Consolidation and maintenance regimens in multiple myeloma

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Published: 6 Apr 2013
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Prof Philippe Moreau, Prof Gareth Morgan, Prof Michel Cavo, Prof Antonio Palumbo

Prof Philippe Moreau, Prof Gareth Morgan, Prof Michel Cavo and Prof Antonio Palumbo come together for ecancertv at IMW 2013 to discuss consolidation therapy as being short term and intended to further enhance the frequency and quality of response obtained with the previous treatment phases. In the era of novel agents, consolidation therapy is needed to increase the rate of complete response (CR), even in the transplant setting. Maintenance therapy is a developing concept and is one that is considered to be important in the management of minimal residual disease. A recent meta-analysis of data from the MRC Myeloma IX Study has shown that there was an improvement in progression free survival (PFS) with thalidomide maintenance. The downside to thalidomide therapy was the impaired quality of life associated with this treatment, which resulted in discontinuation at around 7 months in most patients. Lenalidomide is a viable alternative option for maintenance due to the fact that it is an oral drug and is well tolerated. Current dosage regimens in clinical trials in Italy are 3 weeks on and 1 week off, rather than continuous therapy long term. It is well tolerated in the elderly population. It has also been investigated in younger patients following high dose treatment. In these patients it has been associated with benefits in PFS across many patient subgroups. It has also been associated with overall survival (OS). Bortezomib maintenance following autologous stem cell transplant (ASCT) has also been investigated. However, this data was limited in terms of establishing its place as a maintenance option. It has been shown to be beneficial in high risk patients, but more data is needed. In the future it is likely that consolidation and maintenance are likely to be complimentary therapy protocols in the management of multiple myeloma.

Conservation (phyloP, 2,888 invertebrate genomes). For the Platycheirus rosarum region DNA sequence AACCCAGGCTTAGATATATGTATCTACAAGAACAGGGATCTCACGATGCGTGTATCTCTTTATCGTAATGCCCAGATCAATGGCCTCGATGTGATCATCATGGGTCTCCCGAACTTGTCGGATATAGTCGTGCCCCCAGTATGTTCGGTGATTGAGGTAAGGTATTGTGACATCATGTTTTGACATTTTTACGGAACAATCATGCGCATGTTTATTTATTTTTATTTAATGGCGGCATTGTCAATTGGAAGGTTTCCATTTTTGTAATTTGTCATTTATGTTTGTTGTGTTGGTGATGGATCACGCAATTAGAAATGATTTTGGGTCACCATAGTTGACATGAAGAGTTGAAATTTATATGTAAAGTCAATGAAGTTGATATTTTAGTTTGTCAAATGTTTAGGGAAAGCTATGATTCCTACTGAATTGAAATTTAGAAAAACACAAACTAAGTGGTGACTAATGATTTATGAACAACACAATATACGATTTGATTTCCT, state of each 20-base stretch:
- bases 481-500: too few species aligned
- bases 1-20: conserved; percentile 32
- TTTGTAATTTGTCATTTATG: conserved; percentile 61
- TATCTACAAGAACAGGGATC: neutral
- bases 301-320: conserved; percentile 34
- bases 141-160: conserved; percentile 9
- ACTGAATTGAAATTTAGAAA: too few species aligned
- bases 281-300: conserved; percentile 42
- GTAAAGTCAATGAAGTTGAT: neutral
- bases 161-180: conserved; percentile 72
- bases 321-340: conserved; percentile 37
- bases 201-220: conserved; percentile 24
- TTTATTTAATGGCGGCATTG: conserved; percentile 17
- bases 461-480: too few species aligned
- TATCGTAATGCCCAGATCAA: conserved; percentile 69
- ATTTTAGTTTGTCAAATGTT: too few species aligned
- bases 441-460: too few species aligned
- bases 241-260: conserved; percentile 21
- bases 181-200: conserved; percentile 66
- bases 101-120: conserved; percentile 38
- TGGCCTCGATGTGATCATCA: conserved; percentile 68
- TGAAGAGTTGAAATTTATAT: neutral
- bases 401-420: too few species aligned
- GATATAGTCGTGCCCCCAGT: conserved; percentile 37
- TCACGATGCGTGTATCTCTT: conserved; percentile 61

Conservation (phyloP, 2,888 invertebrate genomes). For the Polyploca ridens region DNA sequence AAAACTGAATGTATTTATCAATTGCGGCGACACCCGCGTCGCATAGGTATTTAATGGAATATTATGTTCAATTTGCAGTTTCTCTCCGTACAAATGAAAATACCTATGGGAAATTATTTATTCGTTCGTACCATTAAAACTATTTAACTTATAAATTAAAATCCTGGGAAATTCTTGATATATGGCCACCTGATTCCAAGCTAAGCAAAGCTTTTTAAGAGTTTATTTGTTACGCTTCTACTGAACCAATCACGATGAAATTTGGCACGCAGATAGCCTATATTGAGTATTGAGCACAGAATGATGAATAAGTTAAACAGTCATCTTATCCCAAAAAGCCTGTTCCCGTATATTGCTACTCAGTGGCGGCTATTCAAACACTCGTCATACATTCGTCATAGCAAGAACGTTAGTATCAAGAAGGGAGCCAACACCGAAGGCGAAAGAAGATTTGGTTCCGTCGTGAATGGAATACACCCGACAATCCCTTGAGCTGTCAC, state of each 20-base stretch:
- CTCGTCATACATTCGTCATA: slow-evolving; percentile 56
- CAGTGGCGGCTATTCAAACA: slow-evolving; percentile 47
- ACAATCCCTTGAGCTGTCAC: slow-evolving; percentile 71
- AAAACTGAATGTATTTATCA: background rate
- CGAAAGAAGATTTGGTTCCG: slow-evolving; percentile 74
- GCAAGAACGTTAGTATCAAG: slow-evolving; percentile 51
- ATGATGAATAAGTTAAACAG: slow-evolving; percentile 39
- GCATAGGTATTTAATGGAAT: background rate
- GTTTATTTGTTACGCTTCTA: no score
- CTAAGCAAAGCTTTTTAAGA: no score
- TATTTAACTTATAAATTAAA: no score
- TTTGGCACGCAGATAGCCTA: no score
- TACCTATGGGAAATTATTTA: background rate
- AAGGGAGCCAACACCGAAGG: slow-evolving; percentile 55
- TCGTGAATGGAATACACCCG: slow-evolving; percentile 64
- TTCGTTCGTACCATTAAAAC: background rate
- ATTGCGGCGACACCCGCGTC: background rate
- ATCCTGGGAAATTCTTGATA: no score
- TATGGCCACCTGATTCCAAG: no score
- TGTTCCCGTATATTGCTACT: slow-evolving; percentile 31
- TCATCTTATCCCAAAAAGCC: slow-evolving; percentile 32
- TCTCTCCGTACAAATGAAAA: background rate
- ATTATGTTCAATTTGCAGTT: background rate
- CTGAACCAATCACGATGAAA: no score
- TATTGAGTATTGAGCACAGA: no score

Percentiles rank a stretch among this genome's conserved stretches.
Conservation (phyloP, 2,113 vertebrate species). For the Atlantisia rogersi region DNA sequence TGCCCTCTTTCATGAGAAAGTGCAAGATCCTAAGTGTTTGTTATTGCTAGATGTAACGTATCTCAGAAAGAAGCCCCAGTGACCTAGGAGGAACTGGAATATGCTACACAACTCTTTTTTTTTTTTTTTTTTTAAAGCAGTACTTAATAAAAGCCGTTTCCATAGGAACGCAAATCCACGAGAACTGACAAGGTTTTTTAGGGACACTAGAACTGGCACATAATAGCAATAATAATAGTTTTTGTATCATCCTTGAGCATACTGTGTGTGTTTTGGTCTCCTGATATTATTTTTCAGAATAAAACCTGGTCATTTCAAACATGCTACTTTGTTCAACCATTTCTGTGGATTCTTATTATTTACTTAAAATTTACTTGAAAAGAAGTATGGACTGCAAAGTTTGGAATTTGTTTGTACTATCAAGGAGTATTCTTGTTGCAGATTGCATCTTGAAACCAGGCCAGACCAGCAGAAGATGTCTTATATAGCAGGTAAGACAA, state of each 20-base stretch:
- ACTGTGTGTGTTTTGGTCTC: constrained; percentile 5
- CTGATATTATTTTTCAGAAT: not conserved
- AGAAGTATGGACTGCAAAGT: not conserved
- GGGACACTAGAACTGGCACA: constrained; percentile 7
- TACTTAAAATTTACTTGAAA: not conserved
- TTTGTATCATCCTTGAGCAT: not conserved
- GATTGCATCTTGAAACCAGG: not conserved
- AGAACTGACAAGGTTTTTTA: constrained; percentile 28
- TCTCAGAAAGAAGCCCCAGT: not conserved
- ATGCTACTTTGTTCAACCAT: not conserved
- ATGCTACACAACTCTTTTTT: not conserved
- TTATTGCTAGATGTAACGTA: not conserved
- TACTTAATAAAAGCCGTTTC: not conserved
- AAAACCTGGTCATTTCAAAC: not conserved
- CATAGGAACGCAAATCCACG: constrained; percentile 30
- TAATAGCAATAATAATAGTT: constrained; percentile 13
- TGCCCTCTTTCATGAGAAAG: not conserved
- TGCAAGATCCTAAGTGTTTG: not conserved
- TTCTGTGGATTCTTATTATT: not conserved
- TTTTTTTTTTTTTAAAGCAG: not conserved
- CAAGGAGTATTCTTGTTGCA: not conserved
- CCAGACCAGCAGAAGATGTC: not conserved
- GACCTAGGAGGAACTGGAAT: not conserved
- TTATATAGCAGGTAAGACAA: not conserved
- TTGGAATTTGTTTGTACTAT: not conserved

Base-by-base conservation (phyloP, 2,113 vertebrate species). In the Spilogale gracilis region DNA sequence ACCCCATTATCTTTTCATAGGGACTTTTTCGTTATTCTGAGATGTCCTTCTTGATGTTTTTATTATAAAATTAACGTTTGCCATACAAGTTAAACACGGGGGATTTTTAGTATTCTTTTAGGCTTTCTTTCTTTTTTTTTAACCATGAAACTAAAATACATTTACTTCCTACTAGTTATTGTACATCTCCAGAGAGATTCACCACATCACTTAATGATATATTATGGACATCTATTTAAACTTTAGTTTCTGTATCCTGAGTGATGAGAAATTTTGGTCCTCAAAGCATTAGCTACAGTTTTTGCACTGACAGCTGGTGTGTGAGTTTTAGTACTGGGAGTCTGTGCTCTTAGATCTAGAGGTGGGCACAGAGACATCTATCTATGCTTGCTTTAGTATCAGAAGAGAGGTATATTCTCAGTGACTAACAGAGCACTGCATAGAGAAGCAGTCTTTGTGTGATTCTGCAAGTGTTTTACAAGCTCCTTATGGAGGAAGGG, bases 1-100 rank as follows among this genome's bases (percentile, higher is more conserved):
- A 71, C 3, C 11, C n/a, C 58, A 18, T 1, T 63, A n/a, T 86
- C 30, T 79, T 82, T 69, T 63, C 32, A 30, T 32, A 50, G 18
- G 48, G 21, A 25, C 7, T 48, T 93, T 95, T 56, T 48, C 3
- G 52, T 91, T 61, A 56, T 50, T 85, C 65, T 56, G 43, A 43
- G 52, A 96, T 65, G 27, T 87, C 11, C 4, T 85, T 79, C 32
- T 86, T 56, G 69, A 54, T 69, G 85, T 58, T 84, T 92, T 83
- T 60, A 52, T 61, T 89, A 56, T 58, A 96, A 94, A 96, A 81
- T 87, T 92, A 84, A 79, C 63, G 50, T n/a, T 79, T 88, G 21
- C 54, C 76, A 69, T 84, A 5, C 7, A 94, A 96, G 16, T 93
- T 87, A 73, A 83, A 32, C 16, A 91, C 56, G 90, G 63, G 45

This programme has been supported by an unrestricted educational grant from Janssen Pharmaceutica (A Johnson & Johnson Company).